Shangyi Xie was recently featured at Creative [SIN]ergy's group show called Uniquely Singapore? a generi-City project. The exhibition was part of the London Design Festival and was held at the Crypt Gallery on Euston Road from 16 to 19 September 2010.
WHO IS MORE TOM, DICK & HARRY? (2009) by SHANGYI XIE
C-prints on Photo-paper, 3 Panels of 40 x 50cm
A name has always been something given to a person from birth and this identification is held for life for individuals, with preconceptions and impressions attached. However, when there is more than one person sharing the same name, the impression of a name might change, then gradually the confusion sets in: Who looks more like a “Tom”? Who Is More “Harry”? What happens when name becomes a common denominator?
Nonetheless, judging people and forming impressions is a norm; everyone is guilty of that. In this work, 30 photos depicting those with names of Tom, Dick and Harry are aligned in a yearbook format, framed, and put under the scrutiny of the audience, providing a platform to form impressions on these strangers without feeling guilty, like in a television game show. Furthermore, as the title suggests, the audience becomes judges and tasked with deciding who is MORE who in their definition, as if given the ability to vote someone out. Yet, by generalising them as “Tom, Dick and Harry”, no one in particular is being referred to, and this turns them to just nobody.
ON THE STREETS (2010) by SHANGYI XIE
4mins 51sec Video (Supermario Game Audio)
Panels of Video stills with stick on post-its 30 x 420cm
Extending from the video Who are you, On the Streets allows the audience to join in and write down their thoughts on post-its and form narratives on these video stills of street scenes. Some of the post-its narratives are taken off the tabloid news and juxtaposed beside these characters in the stills, instilling confusion between fiction and truth.
Hence, these people on the streets become helpless characters that take on the identity the viewer have created for them while they try to interpret their life. Such behaviours of tagging narratives beside the characters also seems to be playing the role of God, having everyone within your control in your imagination, mimicking computer gamers controlling their avatars. Made to form judgments and narratives from merely pictures, the work further resembles the tabloid characteristic where gossips are churned out; It is this ambiguity of taking things to be facts or fantasy that make this work interesting.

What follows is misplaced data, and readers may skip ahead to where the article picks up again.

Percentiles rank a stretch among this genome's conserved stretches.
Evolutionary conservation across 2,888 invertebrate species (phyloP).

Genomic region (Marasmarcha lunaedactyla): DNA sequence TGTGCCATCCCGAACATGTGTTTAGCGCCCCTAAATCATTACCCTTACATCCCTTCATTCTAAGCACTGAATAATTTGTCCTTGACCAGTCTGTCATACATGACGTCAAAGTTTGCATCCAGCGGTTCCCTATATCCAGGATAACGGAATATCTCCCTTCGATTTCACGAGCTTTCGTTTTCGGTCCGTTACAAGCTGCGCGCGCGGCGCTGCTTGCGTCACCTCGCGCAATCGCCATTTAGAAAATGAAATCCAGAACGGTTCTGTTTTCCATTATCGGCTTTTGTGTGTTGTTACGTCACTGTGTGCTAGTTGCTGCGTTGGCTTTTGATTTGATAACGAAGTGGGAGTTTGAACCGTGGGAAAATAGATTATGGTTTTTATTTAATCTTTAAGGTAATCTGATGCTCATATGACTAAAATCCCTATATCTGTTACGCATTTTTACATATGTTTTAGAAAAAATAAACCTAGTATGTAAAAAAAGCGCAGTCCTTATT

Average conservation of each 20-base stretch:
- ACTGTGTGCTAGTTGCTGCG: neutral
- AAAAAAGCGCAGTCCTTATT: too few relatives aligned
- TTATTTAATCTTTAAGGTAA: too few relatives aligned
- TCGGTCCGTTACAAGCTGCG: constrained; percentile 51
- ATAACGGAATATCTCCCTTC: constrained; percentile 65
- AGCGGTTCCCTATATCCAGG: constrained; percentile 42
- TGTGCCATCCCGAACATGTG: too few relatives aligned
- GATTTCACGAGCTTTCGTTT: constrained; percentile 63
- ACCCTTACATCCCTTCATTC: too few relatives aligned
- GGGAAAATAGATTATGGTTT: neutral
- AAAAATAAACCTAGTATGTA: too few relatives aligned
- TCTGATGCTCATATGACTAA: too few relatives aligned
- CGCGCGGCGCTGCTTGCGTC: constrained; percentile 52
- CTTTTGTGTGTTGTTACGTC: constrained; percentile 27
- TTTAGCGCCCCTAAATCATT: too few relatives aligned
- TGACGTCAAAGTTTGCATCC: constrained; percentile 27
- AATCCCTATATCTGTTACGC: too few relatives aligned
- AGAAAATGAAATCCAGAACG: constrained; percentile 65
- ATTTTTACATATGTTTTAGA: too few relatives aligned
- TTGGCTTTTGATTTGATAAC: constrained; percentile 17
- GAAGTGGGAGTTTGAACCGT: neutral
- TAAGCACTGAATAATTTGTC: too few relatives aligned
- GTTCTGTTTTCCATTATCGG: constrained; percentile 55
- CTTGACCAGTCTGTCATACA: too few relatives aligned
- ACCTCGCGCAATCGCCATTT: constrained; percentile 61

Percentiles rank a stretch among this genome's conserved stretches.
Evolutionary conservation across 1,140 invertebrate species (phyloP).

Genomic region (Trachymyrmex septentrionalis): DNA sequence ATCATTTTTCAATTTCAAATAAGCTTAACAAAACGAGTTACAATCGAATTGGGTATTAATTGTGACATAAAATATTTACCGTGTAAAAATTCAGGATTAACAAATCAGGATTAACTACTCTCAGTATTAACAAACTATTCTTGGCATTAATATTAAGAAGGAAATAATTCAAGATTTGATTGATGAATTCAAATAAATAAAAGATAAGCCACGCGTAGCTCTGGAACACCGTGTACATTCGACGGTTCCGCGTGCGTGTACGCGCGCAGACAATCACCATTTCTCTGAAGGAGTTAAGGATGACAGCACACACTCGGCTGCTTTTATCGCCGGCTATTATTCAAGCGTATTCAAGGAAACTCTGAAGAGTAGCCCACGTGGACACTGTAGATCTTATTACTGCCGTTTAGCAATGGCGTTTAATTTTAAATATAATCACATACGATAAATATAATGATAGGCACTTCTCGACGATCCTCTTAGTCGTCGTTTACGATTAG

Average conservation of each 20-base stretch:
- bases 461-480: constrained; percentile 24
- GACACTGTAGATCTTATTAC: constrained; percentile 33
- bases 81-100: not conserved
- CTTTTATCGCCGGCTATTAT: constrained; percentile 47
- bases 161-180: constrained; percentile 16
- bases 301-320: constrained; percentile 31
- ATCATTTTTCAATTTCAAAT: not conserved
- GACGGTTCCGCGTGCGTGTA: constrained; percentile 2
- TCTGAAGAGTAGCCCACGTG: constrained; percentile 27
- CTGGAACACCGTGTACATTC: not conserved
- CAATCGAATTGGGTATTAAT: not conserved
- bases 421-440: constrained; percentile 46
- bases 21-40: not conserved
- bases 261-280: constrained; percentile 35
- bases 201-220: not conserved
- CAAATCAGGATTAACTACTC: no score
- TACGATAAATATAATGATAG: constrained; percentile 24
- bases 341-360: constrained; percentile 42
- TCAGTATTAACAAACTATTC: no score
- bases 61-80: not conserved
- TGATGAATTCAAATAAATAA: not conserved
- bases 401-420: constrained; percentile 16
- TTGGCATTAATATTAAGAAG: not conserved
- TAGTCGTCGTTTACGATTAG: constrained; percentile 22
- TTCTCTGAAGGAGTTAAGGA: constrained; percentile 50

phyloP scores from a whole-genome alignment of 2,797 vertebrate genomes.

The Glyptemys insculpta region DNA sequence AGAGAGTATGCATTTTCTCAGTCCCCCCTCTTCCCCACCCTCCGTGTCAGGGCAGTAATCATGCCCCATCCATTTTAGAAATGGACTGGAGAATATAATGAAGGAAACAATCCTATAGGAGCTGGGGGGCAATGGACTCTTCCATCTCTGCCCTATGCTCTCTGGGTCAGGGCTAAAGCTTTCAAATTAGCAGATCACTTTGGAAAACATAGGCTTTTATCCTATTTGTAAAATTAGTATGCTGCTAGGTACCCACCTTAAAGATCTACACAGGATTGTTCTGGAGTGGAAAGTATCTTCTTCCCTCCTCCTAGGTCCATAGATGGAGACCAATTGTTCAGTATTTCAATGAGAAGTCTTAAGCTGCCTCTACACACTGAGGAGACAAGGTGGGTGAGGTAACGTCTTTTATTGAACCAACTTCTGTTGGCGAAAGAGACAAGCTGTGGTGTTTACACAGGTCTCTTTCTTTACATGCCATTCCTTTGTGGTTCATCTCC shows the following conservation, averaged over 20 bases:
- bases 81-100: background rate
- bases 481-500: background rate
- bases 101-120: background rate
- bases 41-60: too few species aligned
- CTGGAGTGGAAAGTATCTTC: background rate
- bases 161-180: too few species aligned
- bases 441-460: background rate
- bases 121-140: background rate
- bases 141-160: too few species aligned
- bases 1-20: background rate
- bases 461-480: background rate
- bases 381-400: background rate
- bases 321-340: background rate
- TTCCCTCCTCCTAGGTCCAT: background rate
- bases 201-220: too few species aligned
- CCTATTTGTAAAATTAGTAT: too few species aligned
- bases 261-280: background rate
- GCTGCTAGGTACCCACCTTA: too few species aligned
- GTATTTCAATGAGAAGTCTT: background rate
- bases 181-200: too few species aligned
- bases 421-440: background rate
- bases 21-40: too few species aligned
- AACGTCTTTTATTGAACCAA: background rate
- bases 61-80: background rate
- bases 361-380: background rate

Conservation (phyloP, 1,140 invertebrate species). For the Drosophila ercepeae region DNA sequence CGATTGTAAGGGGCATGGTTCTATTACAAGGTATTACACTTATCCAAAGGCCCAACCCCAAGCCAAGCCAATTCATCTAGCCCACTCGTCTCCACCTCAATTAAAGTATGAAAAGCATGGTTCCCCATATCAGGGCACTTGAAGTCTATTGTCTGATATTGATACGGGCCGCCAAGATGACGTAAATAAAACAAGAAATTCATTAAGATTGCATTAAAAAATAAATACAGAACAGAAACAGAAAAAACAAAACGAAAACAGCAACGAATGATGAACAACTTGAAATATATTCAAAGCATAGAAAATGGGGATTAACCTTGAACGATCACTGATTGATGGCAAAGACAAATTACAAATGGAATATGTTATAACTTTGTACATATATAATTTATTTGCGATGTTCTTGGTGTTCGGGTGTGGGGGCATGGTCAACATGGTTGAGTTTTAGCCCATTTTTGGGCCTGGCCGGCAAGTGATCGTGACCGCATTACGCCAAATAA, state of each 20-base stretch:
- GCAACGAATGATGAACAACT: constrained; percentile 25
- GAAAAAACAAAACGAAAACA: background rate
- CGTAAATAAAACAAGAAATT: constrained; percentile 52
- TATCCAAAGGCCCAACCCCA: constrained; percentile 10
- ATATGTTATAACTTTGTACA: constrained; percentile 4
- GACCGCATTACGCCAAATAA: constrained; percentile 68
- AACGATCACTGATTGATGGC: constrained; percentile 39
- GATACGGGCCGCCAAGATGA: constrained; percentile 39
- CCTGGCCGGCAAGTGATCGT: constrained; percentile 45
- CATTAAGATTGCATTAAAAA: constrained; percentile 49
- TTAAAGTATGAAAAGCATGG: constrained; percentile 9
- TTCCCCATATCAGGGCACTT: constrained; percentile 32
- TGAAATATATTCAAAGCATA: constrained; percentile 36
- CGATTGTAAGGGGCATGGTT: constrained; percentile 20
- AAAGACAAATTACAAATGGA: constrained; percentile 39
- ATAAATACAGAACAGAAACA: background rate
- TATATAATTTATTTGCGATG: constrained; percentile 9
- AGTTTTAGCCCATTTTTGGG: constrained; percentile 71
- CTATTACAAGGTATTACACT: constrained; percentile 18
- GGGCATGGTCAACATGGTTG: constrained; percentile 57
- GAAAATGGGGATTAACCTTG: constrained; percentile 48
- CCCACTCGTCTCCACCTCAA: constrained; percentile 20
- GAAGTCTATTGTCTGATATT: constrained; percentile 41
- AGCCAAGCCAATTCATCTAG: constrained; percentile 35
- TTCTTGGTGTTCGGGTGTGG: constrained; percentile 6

Re-Inhabiting the City by SHANGYI XIE
How Much Mistakes Can Be Made In A Day, 2010
10 X A4 paper (framed)
After leaving Singapore for a year of so, I realize how much I miss Singapore. I miss the food, miss the warmth, miss the hustle and bustle of the city, miss the people, but what I miss most was the language. The familiarity I got hearing a Singaporean speaks- the tone, the pace, the accent- can never be replaced, it is so unique and identifiable. However in other people’s ears, even in the opinion of our own rulers, this language is considered to be coarse and unpresentable.
My work, titled How Much Mistakes Can Be Made In A Day, follows and records a day of my life where every word I spoke for the day is documented and transcribed onto paper. Having a recorder placed on me may have raise awareness of my own speech, but having the need to communicate in my social circle, it is quite a good representation of the way I talk. After putting it down on paper, the mistakes (be it grammatical, pronunciation or sentence structure) will be highlighted in red and corrected, resembling a marked examination paper.
Singapore being a meritocracy society tolerates very little mistakes, my work aims to challenge this mindset in exploring just how much mistakes we unforgiving Singaporeans ourselves can make in a day just in our own speech. It also touches on the strict censorship issues Singapore impose be it self-inspection or on media. How freely will you speak if you know your every word is being recorded?
The exhibition also featured other works from the diverse creative industries of UK based Singaporeans.
Uniquely Singapore? a generi-City project is presented by Creative [SIN]ergy and is supported by the Singapore International Foundation (SIF), Contact Singapore, Singapore Tourism Board and Singapore Symphony Orchestra.